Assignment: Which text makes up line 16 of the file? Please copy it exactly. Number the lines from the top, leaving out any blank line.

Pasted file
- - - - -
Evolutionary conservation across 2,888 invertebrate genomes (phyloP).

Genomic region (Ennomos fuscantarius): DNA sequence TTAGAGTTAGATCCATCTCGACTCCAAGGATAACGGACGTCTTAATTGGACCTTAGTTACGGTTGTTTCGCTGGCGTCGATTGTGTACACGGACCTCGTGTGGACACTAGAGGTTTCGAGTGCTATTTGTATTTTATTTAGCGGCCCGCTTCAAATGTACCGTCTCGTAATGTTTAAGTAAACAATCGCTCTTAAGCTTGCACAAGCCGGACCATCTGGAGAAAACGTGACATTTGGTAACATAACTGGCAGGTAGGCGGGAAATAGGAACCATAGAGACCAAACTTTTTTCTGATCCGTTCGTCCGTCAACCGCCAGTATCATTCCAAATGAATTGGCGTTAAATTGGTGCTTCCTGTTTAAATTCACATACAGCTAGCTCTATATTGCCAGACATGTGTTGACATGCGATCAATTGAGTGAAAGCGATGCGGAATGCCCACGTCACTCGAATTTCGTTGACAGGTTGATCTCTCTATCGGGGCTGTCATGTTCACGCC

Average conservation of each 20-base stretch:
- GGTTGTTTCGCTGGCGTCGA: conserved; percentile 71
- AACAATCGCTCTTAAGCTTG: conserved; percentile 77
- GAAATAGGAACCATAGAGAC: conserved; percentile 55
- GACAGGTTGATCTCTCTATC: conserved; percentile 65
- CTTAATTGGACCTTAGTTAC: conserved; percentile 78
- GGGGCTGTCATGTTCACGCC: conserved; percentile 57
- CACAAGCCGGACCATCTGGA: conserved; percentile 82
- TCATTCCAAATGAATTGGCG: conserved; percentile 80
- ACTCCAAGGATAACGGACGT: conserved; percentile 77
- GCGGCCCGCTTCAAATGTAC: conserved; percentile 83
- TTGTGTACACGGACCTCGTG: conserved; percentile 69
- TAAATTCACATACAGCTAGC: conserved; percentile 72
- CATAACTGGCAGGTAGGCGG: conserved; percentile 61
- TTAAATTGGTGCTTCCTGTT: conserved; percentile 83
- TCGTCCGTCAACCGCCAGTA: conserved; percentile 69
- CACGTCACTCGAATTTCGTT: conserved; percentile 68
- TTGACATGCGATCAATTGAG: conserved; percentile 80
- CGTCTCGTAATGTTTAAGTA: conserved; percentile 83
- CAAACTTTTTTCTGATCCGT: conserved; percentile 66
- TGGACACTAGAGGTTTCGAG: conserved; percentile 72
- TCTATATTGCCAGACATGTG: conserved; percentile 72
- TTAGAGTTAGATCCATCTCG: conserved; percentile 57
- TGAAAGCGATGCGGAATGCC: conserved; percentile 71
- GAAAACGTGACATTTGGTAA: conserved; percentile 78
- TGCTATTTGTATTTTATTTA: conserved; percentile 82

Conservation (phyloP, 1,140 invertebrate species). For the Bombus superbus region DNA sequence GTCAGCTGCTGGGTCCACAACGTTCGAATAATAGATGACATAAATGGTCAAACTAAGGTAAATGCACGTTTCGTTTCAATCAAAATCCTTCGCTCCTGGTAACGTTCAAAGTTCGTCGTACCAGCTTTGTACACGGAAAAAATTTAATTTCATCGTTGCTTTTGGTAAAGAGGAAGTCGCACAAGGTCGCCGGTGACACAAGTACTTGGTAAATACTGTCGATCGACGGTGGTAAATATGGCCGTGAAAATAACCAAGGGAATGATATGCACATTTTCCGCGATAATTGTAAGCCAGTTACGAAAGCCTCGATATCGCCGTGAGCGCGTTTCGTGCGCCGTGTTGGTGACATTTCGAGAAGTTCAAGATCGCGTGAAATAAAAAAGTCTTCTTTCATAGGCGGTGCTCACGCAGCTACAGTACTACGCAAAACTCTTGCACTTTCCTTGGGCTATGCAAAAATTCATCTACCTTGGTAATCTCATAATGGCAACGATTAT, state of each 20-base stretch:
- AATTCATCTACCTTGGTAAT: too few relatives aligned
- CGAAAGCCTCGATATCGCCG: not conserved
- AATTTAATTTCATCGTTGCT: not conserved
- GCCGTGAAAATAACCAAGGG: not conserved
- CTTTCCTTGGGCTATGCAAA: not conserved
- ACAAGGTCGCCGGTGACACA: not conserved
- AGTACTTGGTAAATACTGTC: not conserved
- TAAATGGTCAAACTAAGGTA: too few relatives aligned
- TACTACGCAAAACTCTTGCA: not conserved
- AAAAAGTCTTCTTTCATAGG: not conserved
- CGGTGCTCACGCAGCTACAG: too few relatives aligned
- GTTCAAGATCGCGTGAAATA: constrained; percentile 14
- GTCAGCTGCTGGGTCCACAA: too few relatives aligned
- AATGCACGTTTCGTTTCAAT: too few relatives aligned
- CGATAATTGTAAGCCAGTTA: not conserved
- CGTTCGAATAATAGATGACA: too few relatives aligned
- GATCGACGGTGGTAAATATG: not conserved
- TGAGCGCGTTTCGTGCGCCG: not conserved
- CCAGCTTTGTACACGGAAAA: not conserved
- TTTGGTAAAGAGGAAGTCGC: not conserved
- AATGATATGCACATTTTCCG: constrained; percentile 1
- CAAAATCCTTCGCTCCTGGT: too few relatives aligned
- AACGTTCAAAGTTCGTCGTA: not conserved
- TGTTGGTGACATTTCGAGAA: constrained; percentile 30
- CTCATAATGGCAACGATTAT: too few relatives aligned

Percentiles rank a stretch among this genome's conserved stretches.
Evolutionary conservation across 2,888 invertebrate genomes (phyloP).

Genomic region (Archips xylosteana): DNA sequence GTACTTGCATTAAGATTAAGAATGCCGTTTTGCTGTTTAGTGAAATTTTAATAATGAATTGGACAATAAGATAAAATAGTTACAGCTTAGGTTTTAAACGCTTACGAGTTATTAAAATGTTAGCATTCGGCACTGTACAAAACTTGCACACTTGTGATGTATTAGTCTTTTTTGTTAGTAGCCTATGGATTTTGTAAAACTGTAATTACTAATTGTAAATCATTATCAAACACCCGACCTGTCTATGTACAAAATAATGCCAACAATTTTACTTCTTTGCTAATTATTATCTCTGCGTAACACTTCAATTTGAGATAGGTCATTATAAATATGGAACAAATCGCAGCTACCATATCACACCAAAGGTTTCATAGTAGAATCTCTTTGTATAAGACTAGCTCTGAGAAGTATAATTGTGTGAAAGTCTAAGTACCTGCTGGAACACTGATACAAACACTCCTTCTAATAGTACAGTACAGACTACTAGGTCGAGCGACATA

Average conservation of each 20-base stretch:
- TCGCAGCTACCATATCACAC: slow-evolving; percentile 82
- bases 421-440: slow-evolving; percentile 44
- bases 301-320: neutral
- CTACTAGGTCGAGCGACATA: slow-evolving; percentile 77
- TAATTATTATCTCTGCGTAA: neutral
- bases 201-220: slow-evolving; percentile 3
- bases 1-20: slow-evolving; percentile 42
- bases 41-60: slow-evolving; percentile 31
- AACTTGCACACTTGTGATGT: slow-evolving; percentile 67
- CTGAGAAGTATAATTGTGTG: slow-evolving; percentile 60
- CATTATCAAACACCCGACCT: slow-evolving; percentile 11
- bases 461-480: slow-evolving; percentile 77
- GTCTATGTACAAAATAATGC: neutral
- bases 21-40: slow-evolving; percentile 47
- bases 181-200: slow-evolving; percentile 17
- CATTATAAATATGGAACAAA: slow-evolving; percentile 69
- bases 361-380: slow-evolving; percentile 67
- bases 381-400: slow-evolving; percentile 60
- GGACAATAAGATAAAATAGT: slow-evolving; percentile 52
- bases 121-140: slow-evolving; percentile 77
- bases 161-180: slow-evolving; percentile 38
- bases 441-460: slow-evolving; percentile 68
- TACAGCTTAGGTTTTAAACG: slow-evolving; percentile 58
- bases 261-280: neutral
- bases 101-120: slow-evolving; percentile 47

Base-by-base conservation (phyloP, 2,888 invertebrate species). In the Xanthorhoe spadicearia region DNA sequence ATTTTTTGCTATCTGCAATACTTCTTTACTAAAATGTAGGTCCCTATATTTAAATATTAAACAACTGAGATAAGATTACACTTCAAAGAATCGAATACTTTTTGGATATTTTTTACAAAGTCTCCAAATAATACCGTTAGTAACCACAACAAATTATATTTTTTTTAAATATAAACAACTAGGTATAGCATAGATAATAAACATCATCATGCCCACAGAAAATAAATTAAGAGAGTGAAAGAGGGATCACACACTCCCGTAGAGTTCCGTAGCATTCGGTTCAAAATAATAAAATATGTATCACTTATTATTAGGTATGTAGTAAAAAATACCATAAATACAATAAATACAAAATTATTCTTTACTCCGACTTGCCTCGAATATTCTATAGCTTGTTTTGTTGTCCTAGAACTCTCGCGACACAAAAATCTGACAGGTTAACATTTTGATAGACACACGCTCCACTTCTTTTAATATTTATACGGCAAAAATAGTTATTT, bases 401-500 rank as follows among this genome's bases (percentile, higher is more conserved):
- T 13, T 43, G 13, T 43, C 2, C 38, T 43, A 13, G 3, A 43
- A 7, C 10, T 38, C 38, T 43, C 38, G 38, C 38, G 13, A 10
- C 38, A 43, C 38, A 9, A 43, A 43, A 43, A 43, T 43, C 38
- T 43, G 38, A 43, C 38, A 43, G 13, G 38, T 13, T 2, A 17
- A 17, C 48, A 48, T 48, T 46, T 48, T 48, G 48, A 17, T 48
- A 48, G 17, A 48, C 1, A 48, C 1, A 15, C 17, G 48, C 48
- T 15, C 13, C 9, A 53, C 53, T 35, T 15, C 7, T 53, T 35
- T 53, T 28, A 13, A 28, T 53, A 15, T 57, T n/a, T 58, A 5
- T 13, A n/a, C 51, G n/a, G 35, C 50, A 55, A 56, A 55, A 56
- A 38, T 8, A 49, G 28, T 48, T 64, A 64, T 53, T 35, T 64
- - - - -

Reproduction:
- CATAACTGGCAGGTAGGCGG: conserved; percentile 61